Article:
Strict lettings agents laws urged
Calls are being made for rental sector tenants to be given greater legal protection, which would see rogue lettings agents put out of business in the worst cases.
Which? said that lettings agents should be governed by the same laws as estate agents and the Office of Fair Trading (OFT) should have the power to ban lettings agents who break the rules. There are 4.7 million UK households in the private rental sector and two-thirds of private tenancies involve an agent.
But Which? said these households face a "gamble" as to whether they get a good or bad agent. Four out of 10 tenants it surveyed said they thought the up-front fees being charged are unfair and the group said it had seen evidence of some lettings agents using "aggressive sales tactics".
Some tenants are also being charged up to £90 to renew a tenancy and up to £120 to "check out" of a property, the consumer group said.
Which? said that lettings agents should include their fees in the headline price and made clear at the point of sale, in adverts and on websites. Agents should also provide full details of the terms and conditions of the agreement before any upfront fees are paid, the body said.
It said that two-thirds (62%) of tenants and nearly half (45%) of landlords it spoke to said they did not know whether their lettings agent belonged to a professional body. More than 1,500 people took part in the research for Which?.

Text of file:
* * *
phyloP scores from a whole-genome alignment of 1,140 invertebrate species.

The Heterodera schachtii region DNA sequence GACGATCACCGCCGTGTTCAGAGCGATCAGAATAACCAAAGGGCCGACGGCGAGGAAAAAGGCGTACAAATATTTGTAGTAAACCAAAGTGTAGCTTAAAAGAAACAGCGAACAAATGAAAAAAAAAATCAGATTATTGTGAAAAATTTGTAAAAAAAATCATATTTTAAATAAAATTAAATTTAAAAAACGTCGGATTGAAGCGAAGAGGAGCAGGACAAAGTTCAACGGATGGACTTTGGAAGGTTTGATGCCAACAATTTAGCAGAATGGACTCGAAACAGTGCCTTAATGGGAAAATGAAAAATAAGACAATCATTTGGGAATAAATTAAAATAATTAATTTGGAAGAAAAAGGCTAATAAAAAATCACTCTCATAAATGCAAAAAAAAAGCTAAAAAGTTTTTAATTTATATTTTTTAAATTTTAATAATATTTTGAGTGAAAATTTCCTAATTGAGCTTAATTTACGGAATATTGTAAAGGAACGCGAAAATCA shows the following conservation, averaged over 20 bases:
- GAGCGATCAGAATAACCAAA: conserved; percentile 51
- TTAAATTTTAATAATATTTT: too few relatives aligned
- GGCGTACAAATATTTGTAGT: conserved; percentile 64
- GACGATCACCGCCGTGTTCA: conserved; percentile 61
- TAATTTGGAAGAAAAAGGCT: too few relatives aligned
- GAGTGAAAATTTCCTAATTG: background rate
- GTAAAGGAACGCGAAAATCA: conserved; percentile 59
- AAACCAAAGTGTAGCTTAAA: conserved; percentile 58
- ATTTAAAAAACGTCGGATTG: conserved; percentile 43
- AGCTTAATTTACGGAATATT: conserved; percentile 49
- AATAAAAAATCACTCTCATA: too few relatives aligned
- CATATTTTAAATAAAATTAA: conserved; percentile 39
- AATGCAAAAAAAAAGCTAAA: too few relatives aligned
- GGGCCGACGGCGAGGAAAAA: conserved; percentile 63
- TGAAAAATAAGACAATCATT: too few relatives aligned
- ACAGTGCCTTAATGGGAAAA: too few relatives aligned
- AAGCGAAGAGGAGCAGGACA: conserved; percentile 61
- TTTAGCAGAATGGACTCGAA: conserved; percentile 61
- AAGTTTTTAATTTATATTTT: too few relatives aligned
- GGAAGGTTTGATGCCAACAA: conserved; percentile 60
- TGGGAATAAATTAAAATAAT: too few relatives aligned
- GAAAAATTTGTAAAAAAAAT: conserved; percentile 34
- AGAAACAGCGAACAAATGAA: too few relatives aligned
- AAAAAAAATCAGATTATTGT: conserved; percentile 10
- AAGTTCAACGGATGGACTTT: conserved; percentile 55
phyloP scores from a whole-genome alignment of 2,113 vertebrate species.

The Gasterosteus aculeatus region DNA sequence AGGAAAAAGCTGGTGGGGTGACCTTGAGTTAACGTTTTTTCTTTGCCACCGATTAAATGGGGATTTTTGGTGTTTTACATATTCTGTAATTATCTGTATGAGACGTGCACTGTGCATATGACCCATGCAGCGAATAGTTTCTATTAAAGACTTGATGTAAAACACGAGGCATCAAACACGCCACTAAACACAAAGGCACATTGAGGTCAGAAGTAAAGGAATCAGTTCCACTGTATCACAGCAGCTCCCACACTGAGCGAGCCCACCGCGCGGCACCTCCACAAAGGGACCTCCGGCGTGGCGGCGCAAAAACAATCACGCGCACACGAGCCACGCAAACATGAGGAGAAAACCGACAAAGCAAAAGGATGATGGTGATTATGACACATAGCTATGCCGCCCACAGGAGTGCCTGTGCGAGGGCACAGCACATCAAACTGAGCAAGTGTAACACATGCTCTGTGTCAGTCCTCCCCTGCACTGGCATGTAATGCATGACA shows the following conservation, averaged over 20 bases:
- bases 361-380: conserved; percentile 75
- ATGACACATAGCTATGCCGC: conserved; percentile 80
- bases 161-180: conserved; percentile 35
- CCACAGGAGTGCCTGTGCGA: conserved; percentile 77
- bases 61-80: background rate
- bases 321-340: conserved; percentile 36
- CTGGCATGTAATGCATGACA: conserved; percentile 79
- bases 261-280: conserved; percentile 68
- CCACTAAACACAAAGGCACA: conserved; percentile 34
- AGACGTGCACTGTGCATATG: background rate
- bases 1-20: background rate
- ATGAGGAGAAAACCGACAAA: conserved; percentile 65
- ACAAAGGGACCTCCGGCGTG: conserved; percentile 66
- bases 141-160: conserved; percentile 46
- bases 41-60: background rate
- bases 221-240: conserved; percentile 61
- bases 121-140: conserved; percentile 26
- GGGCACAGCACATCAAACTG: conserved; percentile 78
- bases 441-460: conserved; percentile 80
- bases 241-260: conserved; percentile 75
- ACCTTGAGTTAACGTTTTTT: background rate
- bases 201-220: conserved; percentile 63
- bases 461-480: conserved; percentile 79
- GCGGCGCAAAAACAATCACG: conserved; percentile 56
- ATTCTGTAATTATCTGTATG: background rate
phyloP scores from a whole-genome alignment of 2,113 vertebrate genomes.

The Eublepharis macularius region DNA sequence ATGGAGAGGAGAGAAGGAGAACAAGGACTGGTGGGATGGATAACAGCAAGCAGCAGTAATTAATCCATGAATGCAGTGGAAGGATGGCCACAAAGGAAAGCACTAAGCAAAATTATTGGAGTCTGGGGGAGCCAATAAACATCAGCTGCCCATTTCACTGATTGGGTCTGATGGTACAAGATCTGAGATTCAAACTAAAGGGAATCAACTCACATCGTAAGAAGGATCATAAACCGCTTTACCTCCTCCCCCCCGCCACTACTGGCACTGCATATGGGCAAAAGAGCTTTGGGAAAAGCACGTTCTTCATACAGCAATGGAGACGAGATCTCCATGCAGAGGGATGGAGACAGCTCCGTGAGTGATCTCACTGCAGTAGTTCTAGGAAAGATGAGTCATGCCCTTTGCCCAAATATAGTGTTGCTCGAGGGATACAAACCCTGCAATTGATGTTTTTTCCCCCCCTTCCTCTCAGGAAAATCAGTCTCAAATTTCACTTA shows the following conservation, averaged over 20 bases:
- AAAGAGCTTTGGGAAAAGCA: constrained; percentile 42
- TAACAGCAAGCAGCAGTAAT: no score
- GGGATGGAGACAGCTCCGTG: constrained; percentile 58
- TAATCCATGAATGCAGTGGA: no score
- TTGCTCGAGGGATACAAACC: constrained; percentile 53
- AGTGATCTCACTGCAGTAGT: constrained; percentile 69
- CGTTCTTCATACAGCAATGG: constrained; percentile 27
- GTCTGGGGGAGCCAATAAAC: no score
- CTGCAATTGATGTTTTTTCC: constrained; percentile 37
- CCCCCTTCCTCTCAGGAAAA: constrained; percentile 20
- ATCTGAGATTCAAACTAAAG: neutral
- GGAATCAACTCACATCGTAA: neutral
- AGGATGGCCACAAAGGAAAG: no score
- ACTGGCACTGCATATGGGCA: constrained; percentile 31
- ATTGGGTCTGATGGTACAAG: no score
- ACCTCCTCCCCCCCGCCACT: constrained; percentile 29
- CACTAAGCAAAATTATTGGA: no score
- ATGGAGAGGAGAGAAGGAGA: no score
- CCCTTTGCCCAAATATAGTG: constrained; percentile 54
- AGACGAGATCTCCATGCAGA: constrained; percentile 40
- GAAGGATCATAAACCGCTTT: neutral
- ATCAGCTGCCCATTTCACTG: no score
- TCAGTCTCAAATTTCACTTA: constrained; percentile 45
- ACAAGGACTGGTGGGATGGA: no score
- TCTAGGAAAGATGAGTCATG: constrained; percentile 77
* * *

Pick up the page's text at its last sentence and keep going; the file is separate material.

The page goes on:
Which? executive director Richard Lloyd said: "People searching for a rented home through a lettings agent are too often hit by unexpected and unfair fees or unacceptably bad service. With the private rented sector now the only option for millions of people, it is vital that more is done to protect both tenants and landlords from rogue lettings agents."
Demand in the rental sector has rocketed as people have been unable to buy their own home, either because they cannot raise the deposit needed or meet lenders' toughened borrowing criteria in the difficult economy, which has pushed up the cost of renting.
Housing Minister Mark Prisk said: "I'm appalled that some agents are abusing their position and giving the whole industry a bad name. We are determined that all tenants receive a good service, but we want to avoid excessive red tape that would push up the cost of rents and reduce choice for tenants. That's why we have strongly backed industry-led schemes such as SafeAgent."
Mr Prisk added: "Letting agents are already subject to consumer protection legislation, so any tenants who have suffered from poor practice should report this to their local trading standards officer or the Office of Fair Trading."
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